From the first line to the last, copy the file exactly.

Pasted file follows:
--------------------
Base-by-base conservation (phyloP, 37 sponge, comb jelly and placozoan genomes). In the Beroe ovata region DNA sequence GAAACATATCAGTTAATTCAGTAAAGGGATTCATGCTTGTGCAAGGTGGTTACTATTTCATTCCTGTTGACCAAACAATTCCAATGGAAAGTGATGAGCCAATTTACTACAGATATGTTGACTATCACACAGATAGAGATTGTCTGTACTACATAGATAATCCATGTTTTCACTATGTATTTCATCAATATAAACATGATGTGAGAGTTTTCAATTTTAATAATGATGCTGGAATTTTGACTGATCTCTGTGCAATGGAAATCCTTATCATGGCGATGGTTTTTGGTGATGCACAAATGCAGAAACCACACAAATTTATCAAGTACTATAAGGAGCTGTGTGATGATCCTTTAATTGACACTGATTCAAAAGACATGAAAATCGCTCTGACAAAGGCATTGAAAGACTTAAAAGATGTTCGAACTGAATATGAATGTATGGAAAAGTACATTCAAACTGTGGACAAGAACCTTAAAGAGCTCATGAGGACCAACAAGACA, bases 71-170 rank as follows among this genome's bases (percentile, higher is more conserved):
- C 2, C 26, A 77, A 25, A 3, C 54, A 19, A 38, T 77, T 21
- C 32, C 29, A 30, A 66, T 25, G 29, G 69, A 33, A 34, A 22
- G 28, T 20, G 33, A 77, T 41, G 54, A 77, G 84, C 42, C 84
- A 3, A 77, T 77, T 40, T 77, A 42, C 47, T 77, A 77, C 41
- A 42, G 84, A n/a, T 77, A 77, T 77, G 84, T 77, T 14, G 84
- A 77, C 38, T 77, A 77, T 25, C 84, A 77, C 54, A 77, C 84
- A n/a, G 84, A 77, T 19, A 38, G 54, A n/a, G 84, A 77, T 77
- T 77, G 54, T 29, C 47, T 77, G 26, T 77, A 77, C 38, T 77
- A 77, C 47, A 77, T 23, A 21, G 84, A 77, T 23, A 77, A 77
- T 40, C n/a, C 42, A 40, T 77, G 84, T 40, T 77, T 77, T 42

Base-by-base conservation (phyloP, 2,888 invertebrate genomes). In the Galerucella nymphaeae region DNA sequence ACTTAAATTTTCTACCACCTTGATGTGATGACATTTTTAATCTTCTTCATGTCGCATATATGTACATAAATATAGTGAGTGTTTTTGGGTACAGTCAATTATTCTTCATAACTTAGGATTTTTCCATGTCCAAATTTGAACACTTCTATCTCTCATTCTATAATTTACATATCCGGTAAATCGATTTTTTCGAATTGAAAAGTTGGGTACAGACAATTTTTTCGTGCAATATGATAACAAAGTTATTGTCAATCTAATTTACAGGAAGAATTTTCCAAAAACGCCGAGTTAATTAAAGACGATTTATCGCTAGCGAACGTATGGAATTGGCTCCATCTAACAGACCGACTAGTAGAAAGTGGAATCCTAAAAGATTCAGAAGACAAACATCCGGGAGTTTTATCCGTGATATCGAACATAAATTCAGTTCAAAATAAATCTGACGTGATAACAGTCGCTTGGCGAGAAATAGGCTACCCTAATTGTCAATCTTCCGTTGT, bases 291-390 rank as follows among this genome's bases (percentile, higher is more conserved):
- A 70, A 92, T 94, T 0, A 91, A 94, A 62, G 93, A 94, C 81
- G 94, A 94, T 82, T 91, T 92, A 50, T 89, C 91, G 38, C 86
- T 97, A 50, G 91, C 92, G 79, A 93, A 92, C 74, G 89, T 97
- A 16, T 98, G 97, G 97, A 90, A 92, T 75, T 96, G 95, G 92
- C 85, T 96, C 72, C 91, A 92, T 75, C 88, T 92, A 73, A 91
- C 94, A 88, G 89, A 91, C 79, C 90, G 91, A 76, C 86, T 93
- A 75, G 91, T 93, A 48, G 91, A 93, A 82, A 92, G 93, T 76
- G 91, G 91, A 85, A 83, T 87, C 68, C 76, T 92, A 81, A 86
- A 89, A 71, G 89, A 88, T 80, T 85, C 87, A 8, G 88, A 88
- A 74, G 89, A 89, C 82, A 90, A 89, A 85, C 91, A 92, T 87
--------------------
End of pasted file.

Base-by-base conservation (phyloP, 37 sponge, comb jelly and placozoan genomes). In the Beroe ovata region DNA sequence GAAACATATCAGTTAATTCAGTAAAGGGATTCATGCTTGTGCAAGGTGGTTACTATTTCATTCCTGTTGACCAAACAATTCCAATGGAAAGTGATGAGCCAATTTACTACAGATATGTTGACTATCACACAGATAGAGATTGTCTGTACTACATAGATAATCCATGTTTTCACTATGTATTTCATCAATATAAACATGATGTGAGAGTTTTCAATTTTAATAATGATGCTGGAATTTTGACTGATCTCTGTGCAATGGAAATCCTTATCATGGCGATGGTTTTTGGTGATGCACAAATGCAGAAACCACACAAATTTATCAAGTACTATAAGGAGCTGTGTGATGATCCTTTAATTGACACTGATTCAAAAGACATGAAAATCGCTCTGACAAAGGCATTGAAAGACTTAAAAGATGTTCGAACTGAATATGAATGTATGGAAAAGTACATTCAAACTGTGGACAAGAACCTTAAAGAGCTCATGAGGACCAACAAGACA, bases 71-170 rank as follows among this genome's bases (percentile, higher is more conserved):
- C 2, C 26, A 77, A 25, A 3, C 54, A 19, A 38, T 77, T 21
- C 32, C 29, A 30, A 66, T 25, G 29, G 69, A 33, A 34, A 22
- G 28, T 20, G 33, A 77, T 41, G 54, A 77, G 84, C 42, C 84
- A 3, A 77, T 77, T 40, T 77, A 42, C 47, T 77, A 77, C 41
- A 42, G 84, A n/a, T 77, A 77, T 77, G 84, T 77, T 14, G 84
- A 77, C 38, T 77, A 77, T 25, C 84, A 77, C 54, A 77, C 84
- A n/a, G 84, A 77, T 19, A 38, G 54, A n/a, G 84, A 77, T 77
- T 77, G 54, T 29, C 47, T 77, G 26, T 77, A 77, C 38, T 77
- A 77, C 47, A 77, T 23, A 21, G 84, A 77, T 23, A 77, A 77
- T 40, C n/a, C 42, A 40, T 77, G 84, T 40, T 77, T 77, T 42

Base-by-base conservation (phyloP, 2,888 invertebrate genomes). In the Galerucella nymphaeae region DNA sequence ACTTAAATTTTCTACCACCTTGATGTGATGACATTTTTAATCTTCTTCATGTCGCATATATGTACATAAATATAGTGAGTGTTTTTGGGTACAGTCAATTATTCTTCATAACTTAGGATTTTTCCATGTCCAAATTTGAACACTTCTATCTCTCATTCTATAATTTACATATCCGGTAAATCGATTTTTTCGAATTGAAAAGTTGGGTACAGACAATTTTTTCGTGCAATATGATAACAAAGTTATTGTCAATCTAATTTACAGGAAGAATTTTCCAAAAACGCCGAGTTAATTAAAGACGATTTATCGCTAGCGAACGTATGGAATTGGCTCCATCTAACAGACCGACTAGTAGAAAGTGGAATCCTAAAAGATTCAGAAGACAAACATCCGGGAGTTTTATCCGTGATATCGAACATAAATTCAGTTCAAAATAAATCTGACGTGATAACAGTCGCTTGGCGAGAAATAGGCTACCCTAATTGTCAATCTTCCGTTGT, bases 291-390 rank as follows among this genome's bases (percentile, higher is more conserved):
- A 70, A 92, T 94, T 0, A 91, A 94, A 62, G 93, A 94, C 81
- G 94, A 94, T 82, T 91, T 92, A 50, T 89, C 91, G 38, C 86
- T 97, A 50, G 91, C 92, G 79, A 93, A 92, C 74, G 89, T 97
- A 16, T 98, G 97, G 97, A 90, A 92, T 75, T 96, G 95, G 92
- C 85, T 96, C 72, C 91, A 92, T 75, C 88, T 92, A 73, A 91
- C 94, A 88, G 89, A 91, C 79, C 90, G 91, A 76, C 86, T 93
- A 75, G 91, T 93, A 48, G 91, A 93, A 82, A 92, G 93, T 76
- G 91, G 91, A 85, A 83, T 87, C 68, C 76, T 92, A 81, A 86
- A 89, A 71, G 89, A 88, T 80, T 85, C 87, A 8, G 88, A 88
- A 74, G 89, A 89, C 82, A 90, A 89, A 85, C 91, A 92, T 87